The A-Class is a proper introduction to the Mercedes-Benz lineup.
The whole point of an entry-level luxury car is to introduce buyers to the brand, offering a compelling blend of everything on offer in a smaller, more financially palatable package. It should make a buyer want to stick around as time goes on and salaries go up.
By that standard, the outgoing Mercedes-Benz CLA-Class was a failure. While the price was right, its coupe-like roofline made its rear seats uncomfortable for full-grown adults, and low-quality interior materials blighted its cabin's ho-hum design. It wasn't a product that made you want to stick around.
That all changes with the 2019 Mercedes-Benz A-Class . While there's a new CLA-Class on the way, the A-Class now stands as the least expensive way to slide into a new Merc, and it rocks. Consider the bar raised for all.
When I first saw Mercedes-Benz's new design language on the CLS-Class , I wasn't exactly sold on it. Now that I see the A-Class Sedan, though, I get it. In this instance, the design is well proportioned -- the headlights and grille aren't cartoonishly large or small, and the silhouette promises more space than the cramped CLA-Class ever offered. Even the trunk is suitably sized for a family's worth of groceries or enough wreaths to make a two-story home sufficiently festive.
My A-Class Sedan has a little extra anger thanks to the $2,600 AMG Line styling package, which adds sharper angles in the bumpers, a slightly lower suspension and the stunning diamond-block grille. The 19-inch AMG wheels are an extra $500. Consider this an early warning about the A-Class' price: It may start low, but if you want to get fancy, things are going to get expensive in a hurry. Hell, my tester's shade of silver (silver!) costs $720.
Whereas the outgoing CLA-Class used an impressive variety of low-quality materials inside, the A-Class looks and feels twice as expensive. The dashboard makes clever use of layering, so that the "floating" screens up front don't look tacked on. The only bad plastics that I can find are located in places normal people would never touch, like the bottom of the transmission tunnel. Everything else, from the door's switchgear to the dashboard, feels more expensive than the price belies. I'm not the biggest fan of piano black trim, which attracts fingerprints like sugar attracts ants, but it still looks premium.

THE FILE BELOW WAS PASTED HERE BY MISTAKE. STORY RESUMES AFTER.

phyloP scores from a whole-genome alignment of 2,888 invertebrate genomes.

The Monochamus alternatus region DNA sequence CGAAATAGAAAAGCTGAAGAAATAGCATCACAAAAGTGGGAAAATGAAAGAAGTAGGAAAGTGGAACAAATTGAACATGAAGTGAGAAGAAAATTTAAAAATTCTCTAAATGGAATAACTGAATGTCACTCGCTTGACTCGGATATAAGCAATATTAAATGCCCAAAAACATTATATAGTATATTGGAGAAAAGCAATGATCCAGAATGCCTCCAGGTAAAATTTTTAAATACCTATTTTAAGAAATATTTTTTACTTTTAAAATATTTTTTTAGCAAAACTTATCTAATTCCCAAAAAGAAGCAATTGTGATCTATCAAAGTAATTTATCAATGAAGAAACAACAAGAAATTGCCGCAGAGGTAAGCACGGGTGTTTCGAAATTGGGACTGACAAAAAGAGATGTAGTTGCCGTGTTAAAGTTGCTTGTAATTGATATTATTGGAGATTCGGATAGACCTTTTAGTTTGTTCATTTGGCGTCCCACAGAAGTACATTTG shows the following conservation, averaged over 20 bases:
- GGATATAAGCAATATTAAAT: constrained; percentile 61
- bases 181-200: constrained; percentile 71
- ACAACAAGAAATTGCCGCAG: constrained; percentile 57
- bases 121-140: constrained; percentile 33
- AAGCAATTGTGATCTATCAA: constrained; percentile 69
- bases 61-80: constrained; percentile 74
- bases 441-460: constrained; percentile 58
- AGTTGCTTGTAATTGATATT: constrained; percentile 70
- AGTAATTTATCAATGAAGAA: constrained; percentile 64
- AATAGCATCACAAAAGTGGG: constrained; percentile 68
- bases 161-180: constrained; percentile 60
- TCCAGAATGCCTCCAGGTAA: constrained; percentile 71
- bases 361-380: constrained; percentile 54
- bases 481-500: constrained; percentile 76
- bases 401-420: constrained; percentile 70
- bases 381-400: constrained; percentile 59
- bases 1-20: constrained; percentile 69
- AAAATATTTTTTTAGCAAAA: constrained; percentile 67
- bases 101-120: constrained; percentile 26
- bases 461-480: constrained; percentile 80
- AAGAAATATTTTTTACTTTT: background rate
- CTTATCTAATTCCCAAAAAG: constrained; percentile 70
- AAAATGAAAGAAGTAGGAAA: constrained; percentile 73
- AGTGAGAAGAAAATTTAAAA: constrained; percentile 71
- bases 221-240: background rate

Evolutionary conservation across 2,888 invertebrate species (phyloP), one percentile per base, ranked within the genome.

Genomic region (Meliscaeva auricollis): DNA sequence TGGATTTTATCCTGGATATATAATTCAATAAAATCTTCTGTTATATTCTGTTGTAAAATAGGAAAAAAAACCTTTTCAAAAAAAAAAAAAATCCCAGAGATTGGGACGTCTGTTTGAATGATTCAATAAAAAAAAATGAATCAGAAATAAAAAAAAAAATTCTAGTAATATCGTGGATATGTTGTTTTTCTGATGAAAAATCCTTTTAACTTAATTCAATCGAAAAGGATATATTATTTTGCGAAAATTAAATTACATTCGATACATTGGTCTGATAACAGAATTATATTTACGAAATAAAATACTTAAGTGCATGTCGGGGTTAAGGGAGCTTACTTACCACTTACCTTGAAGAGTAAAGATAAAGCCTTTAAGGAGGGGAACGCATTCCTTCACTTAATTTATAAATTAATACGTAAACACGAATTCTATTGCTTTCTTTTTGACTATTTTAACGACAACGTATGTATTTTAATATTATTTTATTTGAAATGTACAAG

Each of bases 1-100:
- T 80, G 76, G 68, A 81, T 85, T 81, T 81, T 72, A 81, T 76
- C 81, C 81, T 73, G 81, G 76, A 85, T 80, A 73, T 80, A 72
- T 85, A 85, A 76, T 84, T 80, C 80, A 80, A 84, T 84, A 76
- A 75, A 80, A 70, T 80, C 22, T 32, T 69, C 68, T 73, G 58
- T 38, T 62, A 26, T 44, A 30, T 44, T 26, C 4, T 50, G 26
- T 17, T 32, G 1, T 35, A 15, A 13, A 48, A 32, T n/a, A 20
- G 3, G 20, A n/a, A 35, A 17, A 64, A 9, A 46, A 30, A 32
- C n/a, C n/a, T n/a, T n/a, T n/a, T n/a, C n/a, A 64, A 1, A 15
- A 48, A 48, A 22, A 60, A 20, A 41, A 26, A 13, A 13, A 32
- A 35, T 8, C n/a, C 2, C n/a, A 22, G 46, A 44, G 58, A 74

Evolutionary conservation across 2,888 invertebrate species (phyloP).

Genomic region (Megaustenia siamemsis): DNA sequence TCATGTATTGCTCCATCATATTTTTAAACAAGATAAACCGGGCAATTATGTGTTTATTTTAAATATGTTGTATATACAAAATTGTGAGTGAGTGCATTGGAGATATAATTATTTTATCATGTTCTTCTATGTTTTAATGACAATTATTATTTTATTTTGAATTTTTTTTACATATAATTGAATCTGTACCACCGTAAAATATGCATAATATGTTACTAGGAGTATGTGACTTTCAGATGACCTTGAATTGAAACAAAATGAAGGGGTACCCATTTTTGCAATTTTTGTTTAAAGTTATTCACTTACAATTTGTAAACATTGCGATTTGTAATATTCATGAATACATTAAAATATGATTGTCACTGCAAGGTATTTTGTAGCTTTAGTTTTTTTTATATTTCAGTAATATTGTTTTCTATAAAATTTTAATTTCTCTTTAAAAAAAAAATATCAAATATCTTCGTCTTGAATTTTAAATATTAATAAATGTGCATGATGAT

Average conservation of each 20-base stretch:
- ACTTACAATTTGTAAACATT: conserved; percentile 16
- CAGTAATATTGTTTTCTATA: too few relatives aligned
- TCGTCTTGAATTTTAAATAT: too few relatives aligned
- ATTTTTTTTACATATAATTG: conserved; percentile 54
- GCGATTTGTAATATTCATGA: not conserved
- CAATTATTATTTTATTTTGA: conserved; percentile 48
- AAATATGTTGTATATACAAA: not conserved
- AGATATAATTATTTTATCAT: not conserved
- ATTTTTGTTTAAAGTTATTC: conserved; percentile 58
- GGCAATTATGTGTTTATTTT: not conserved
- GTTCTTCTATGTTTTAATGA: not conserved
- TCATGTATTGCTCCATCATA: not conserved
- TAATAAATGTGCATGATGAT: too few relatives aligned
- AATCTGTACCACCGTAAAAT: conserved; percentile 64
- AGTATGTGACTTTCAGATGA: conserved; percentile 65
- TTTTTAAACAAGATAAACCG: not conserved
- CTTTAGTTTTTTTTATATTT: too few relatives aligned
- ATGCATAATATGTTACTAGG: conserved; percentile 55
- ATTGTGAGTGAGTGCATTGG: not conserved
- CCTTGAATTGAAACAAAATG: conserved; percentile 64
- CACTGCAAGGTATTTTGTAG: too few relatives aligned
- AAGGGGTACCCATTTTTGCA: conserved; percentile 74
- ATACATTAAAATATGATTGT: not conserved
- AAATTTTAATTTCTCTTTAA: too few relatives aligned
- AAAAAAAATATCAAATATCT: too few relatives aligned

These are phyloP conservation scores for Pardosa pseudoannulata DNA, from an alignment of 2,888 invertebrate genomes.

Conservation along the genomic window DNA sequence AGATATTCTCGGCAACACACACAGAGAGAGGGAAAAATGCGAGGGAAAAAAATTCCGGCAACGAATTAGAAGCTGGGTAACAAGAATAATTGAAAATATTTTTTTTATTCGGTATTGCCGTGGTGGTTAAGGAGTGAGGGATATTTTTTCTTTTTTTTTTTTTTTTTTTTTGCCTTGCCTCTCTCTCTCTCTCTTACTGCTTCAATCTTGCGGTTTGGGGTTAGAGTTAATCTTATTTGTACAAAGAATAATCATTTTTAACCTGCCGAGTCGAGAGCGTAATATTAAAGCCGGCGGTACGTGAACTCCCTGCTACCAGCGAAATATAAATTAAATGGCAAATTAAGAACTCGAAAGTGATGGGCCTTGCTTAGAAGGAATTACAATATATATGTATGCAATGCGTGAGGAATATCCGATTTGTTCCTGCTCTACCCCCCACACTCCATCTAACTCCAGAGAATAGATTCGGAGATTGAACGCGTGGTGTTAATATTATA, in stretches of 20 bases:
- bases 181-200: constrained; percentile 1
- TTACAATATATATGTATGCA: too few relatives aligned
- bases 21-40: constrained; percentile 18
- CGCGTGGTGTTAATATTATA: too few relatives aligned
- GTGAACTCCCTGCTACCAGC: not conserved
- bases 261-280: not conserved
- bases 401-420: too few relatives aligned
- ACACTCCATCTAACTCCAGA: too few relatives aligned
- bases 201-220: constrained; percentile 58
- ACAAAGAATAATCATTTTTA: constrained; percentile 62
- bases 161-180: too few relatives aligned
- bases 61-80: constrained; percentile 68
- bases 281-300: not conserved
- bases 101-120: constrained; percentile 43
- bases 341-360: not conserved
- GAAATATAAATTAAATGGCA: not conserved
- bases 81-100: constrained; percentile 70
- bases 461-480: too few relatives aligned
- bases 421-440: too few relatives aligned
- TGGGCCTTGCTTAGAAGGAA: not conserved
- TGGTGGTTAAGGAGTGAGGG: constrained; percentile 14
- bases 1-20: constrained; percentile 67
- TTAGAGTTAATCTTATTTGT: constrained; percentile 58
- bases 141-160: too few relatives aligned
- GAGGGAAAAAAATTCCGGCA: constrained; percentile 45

The seats are plenty supportive, but I recommend ditching the $1,450(!) red leather, which is a little racy for a non-performance car. Visibility from those seats is also excellent, with plenty of rearward sightlines through the aft glass (something the CLA-Class lacked in spades) and barely-there blind spots. The rear seats offer leagues more headroom than the CLA-Class, and there's sufficient legroom for a 6-foot-tall passenger to feel comfortable behind a 6-foot-tall driver.
For an extra $310, the A-Class can be equipped with a 64-color ambient lighting system, and it's one of the most impressive I've ever used. In addition to letting me set my color from a spectrum wheel, the system also offers predetermined animated color schemes that flow through multiple colors. It will be the first thing every passenger talks about, guaranteed. For as much wow factor as it supplies, the price is right.
The A220 doesn't have the strongest motor, but it definitely makes the most of it. My tester's 2.0-liter turbocharged I4 puts out 188 horsepower and 221 pound-feet of torque, sent to all four wheels by way of a seven-speed dual-clutch transmission (front-wheel drive is available, too). All that torque makes for strong starts, and while the transmission's low-speed antics can be a little on the clunky side, shifts at speed are plenty smooth. When it comes time to accelerate, lower gears are called up with haste.
There are drive modes on offer, but I find them unnecessary. The car is best left in its standard Comfort mode, which offers the right kind of throttle sensitivity and shift performance. Eco short-shifts too much for my tastes, and Sport takes things too far in the opposite direction. There are shift paddles behind the wheel, but those are probably best left for whatever hardcore AMG variant arrives later. The steering is the right kind of tight, and the AMG Line package's brakes are grippy, but the pedal isn't so sensitive that heads will bob at every red light.
Things are equally peachy on the handling front. The ride is composed, but not overly uncomfortable, even with my tester's 19-inch wheels and thin 225/40R19-series Pirelli Sottozero winter tires. It feels pretty darn close to my Volkswagen Golf , actually. It doesn't feel as bouncy as editor Steven Ewing suggested in his first drive, but I also don't have experience with a front-wheel-drive variant for comparison purposes, so I suggest test driving both if you're at the dealer.
Some of that shine disappears on the economy front, though. While the stop-start system didn't shake the cabin with every restart (some weren't felt at all), my tester's AWD layout likely ate into fuel economy a bit. According to the trip computer, I averaged about 22 miles per gallon in the city and just under 30 mpg on the highway. That's a far cry from the CLA-Class' EPA-estimated 24 mpg city and 32 highway with all-wheel drive (24 city, 37 highway with FWD). The EPA hasn't published figures for the A-Class Sedan as of this writing, but hopefully it'll be a little higher than what I'm experiencing.